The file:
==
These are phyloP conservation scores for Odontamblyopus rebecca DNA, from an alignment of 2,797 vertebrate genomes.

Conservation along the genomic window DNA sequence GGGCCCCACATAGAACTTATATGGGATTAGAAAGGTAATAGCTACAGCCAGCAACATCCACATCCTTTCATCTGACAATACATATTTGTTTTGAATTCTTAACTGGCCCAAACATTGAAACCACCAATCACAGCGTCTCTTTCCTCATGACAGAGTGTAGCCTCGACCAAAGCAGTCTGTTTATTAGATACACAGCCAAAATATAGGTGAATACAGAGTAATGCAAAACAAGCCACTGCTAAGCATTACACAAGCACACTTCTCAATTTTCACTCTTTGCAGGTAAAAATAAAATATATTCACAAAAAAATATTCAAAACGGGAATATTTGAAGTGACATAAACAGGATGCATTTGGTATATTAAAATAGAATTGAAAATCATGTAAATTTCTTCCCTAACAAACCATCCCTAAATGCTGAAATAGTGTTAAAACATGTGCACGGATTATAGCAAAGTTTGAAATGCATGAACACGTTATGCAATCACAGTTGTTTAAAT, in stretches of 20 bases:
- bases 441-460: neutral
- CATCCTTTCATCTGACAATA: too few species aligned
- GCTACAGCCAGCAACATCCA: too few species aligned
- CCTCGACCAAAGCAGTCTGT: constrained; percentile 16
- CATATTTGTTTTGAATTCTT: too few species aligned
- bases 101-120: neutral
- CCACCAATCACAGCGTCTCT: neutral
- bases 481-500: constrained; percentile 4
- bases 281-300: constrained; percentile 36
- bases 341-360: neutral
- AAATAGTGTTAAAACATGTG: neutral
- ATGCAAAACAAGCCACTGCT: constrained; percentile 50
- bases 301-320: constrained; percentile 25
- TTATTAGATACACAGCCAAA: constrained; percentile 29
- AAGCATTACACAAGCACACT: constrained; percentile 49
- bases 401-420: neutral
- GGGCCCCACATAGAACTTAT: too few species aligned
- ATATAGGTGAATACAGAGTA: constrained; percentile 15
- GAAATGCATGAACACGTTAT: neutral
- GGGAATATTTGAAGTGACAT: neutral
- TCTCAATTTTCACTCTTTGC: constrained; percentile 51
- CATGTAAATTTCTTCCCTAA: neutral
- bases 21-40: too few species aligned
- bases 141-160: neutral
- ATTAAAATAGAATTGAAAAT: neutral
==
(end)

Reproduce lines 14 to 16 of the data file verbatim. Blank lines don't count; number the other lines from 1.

- ATGCAAAACAAGCCACTGCT: constrained; percentile 50
- bases 301-320: constrained; percentile 25
- TTATTAGATACACAGCCAAA: constrained; percentile 29